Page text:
My work and other people who do similar work seem to thrive in more stable urban centers. And I hear it all the time. Conceptual art and experimental classrooms belong in New York or Los Angeles or at some small liberal arts college somewhere or in some program in some other global metropolis. I think I’m stubborn. It’s not a word I would use to describe myself in any area other than my work in art and education. I firmly believe in the nature of both projects: conceptual art belongs to diverse communities of people; literature and the humanities rigorously pursued can form the foundation and shape of healthy, enjoyable lives. And, to my bones, I believe that neither urban centers nor elite institutional spaces should have a lock on people in communities who encounter, engage, exchange, and exist with the arts and humanities. The abstraction, the critique, the whimsy inherent in my artwork, the frameworks of understanding and the questions we ask of the texts we explore in my classrooms are all rooted in ideas of community. And it pisses me off to think that the only communities that are expected to be fully invested in this type of work are capitals of either nations or industry. Bleh.
So, I work in what feels like an artistic and intellectual outpost – not because there’s no art or scholarship in South Florida; rather, the specific ideas I engage are not as yet linked to the area’s wider systems of art and education. The more I move away from object-oriented art, the more I challenge the purpose of public education, the less connection I feel to most of South Florida’s existing art and educational institutions. But like I said, I’m stubborn. And, while I imagine I could be quite fulfilled doing my work in places where those conversations already thrive, I resent the implication: that here isn’t as good as there, that there’s something wrong with us here.
In both art and education, I’ve seen people who are deeply engaged in questions of aesthetic and narrative leave our area for other, ‘more supportive’ places. Curators and artists, students and educators go away to directly engage the plurality of voices in our fields. I did it to work on my MFA. Interestingly, even though I had the option of going to New York for my degree, I chose the Twin Cities because I wanted to think about and make work without fighting against a clamor of names and trends even as I sought more voices than those that are prevalent in South Florida. But, although it is far smaller than New York, the Twin Cities are hardly outposts of the art world.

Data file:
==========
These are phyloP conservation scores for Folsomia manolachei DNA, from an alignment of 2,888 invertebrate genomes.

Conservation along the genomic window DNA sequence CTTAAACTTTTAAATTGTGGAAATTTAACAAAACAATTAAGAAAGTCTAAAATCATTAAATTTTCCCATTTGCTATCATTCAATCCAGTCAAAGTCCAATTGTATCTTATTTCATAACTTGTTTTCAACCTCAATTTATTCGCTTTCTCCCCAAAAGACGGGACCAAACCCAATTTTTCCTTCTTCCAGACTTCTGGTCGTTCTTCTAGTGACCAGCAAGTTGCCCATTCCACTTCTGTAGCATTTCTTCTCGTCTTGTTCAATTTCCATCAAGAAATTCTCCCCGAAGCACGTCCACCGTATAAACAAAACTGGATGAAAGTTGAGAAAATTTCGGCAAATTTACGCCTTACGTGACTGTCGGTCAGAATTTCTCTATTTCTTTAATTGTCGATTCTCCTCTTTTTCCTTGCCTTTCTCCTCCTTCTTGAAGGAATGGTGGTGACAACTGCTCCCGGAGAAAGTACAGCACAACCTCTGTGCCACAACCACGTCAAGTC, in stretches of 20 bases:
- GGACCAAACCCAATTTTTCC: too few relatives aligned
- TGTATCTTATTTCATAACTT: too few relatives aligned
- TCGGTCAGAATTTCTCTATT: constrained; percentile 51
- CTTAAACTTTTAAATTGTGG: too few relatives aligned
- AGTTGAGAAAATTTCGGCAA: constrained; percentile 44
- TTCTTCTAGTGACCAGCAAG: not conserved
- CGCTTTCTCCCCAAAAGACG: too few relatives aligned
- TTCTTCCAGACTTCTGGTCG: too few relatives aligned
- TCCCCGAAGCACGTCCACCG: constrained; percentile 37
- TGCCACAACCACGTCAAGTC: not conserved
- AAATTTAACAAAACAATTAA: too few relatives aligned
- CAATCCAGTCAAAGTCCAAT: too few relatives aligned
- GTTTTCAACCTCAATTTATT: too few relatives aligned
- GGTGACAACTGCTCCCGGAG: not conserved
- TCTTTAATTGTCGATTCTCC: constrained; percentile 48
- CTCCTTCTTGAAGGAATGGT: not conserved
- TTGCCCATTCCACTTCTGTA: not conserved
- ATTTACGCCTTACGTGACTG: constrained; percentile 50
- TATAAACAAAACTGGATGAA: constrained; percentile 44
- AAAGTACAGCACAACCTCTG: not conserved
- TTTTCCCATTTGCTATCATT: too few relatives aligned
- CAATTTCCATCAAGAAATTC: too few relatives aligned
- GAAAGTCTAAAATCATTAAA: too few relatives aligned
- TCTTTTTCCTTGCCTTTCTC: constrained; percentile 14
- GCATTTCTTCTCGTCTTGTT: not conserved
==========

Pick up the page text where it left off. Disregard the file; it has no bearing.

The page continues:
Few of us who leave come back. Those of us who return often find ourselves fighting feelings of frustration at the lack of infrastructure and interest to support our work. My network of similarly-focused groups and individuals starts in Minneapolis and extends east and west to DC, New York, Oakland, and Los Angeles. Only now do I have nascent connections in South Florida. For the last three years since my return, I’ve wrestled my desire to stay in South Florida against the siren call of more established hubs. I’ve actively pursued both angles, and my efforts here in South Florida have yielded very satisfying if moderate results. Another person in my situation would continue this work and, in a year or so, take their show on the road. But I have decided not to do that. I’ve decided to stay and make a case for my outpost.
Well, I for one wish that someone had written a manual on how to do experimental work in the arts and humanities outside of traditional urban centers. No one that I know of has done this, so I suppose I have to do it myself. I imagine that I am not the only one who is so deeply in love with some aspect of their home town (the beach and the atmosphere and the overlapping diversity) that they would rather live there than in some place that already has everything and everyone (I’m looking at you, Brooklyn). For good or for ill, cosmopolitanism is the heart of outpost thinking. In those major cities and cultural centers, multitudes of praxes collide with one another and shape and reshape thinkers and practitioners. And, for good or for ill, this is where the military roots and capitalist applications of the outpost metaphor are most accurate: major cities and cultural centers protect themselves by drawing in everything and everyone that might possibly feed their enterprises. To do this type of work in the away is to build capacity elsewhere, is to resist the thrust of contemporary society that takes us far from the people and places that we genuinely depend on over the course of our lives.
Look, jobs with lots of money are great. Engaging the cutting-edge of a chosen discipline is stimulating, satisfying. We can and do make families out of friends and colleagues. But life inevitably takes turns where siblings and parents and children require historic resources, lineages with roots. I’m more interested now in what the hero does when she returns.